There are other problems with the New Search template for the SSDI as well – the lack of separate fields for the city, county, and zip; and the lack of a field for state issued. On the city/county thing, there are cities in multiple counties, and counties with multiple cities, and it’s much cleaner in Old Search to specify a county without a city or a city without a county than with New Search. I don’t know how to search for a zip code in New Search at all. But the real biggie is the problem with the New Search template date fields.

3 Andy HatchettMarch 4, 2010 at 11:12 pm

Jerry,

When it comes to the SSDI I’ve found it easiest to not mess with old search or NewSearch. I go to the SSDI itself and use the Advanced search where you can specity
the month, day, and year of both birth and death.
Original issuing state of SS card.
Last Residence
Zip.
State,
County
City

I usually enter as much as I know or can guess and then back out certain things if nothing found. It works pretty well.

4 Sue EvingerMarch 5, 2010 at 9:48 am

I can not find my sister in the SS Deaths. I finally found her SS# (from her death certificate) and tried searching that way also, but it does not show her at all. Is there a reason for this? Why wouldn’t it put a name with the SS# when I looked it up?? Thank you for your help.
Josie Kathryn Lary Rubin
30 Oct 1936 Oklahoma
12 Nov 1982 Arizona
SS# 441-36-4652

5 Chad MillinerMarch 5, 2010 at 10:47 am

Sue, occasionally death certificates incorrectly list Social Security numbers. Typos happen even on “official” records. The other possibility is that her death was never reported to the Social Security Administration.

What I recommend is that you request from the Social Security Administration a copy of the SS-5 form that your sister (or your parents, if your sister was a child at the time) completed. You do not need to supply your sister’s Social Security number when ordering the form (although doing so gives you a slight discount).

The SS-5 form is the application for a Social Security number. Traditionally, a person applied for a Social Security number at the time that he or she began to work. The form asked for exactly when and where each person was born, the names of his or her parents, and often lists where the person was working at the time of the application. The SS-5 will also list the Social Security number that was assigned, so you can thus determine whether the death certificate accurately lists your sister’s number. Anyone can request the SS-5 form of anyone else who is deceased.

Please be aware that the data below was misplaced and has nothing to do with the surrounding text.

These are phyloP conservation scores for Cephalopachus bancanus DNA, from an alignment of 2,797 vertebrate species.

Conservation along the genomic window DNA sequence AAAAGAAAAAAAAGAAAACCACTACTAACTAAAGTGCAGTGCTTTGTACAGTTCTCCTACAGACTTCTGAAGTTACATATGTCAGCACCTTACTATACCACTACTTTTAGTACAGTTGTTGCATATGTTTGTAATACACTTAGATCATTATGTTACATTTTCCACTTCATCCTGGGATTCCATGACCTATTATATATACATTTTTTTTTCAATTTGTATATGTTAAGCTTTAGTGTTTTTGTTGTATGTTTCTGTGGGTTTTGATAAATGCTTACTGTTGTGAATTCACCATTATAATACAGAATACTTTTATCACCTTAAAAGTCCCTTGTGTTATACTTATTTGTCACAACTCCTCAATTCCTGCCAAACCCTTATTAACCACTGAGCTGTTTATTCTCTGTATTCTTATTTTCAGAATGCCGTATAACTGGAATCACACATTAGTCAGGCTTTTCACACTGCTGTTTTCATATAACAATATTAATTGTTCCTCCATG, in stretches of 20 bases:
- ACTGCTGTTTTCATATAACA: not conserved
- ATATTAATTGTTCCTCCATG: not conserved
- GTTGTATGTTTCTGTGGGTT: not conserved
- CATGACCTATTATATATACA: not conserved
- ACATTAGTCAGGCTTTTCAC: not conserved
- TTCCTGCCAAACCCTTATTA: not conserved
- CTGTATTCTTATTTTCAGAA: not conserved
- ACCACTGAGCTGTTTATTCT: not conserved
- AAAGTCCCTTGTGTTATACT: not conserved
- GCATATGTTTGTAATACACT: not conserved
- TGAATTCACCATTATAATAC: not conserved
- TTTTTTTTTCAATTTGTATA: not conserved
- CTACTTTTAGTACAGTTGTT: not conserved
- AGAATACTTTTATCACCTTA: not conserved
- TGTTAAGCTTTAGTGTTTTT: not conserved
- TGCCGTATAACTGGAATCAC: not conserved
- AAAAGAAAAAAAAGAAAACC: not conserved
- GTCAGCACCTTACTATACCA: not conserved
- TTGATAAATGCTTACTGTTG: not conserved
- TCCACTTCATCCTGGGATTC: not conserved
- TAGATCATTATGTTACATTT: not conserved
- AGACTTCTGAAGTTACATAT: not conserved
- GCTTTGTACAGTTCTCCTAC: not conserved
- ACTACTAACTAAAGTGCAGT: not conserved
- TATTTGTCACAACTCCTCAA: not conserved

The fastest way to order an SS-5 is via the Social Security Administration’s online system, with a credit card. However, if a person is not in the SSDI, the Social Security Administration will need proof of death before they will fill the order, so for obtaining the SS-5 of your sister, I recommend that you mail in the paper form with a copy of the death certificate.

6 Carol A. H.March 5, 2010 at 6:48 pm

I have a similar problem as Sue #4, so I was glad to read the answer from Chad #5. Thanks.

7 LynnMarch 5, 2010 at 9:00 pm

THANK YOU CHAD!!! Please continue to provide such great tips as well as let us know if there is a reference sources with similiar insights/tips.

Based upon your above entry, I ordered copies of two Social Security applications — I had the SS #s but wanted to validate I accurately identified the parents of my 2nd great grandfather and another to identify the parents of my husband’s great grandfather… so exciting … two lines of the family tree that I had challenges researching and two key peices of information that will ideally be uncovered by the Social Security application form.

8 Chad MillinerMarch 6, 2010 at 12:35 pm

Carol, you did not say when the person you are looking for died, but if that death occured before approximately 1962 that would likely explain why he or she cannot be found in the SSDI. The Social Security Administration began using computers in about 1962 to keep track of deaths. Before then, they used paper methods for that and so about 98% of the entries in the SSDI are for the years after 1961.

However, the Social Security Administration does have SS-5 forms for everyone who ever received a Social Security number. Thus, the SS-5 can be ordered regardless of whether the death took place before or after 1962. The Social Security Administration began issuing numbers in 1936 so you will not find SS-5 forms for people who died before then. Also, many people alive in 1936 never applied for a Social Security number because they did not qualify for one reason or another. For example, initially, the self-employed were not part of the Social Security program.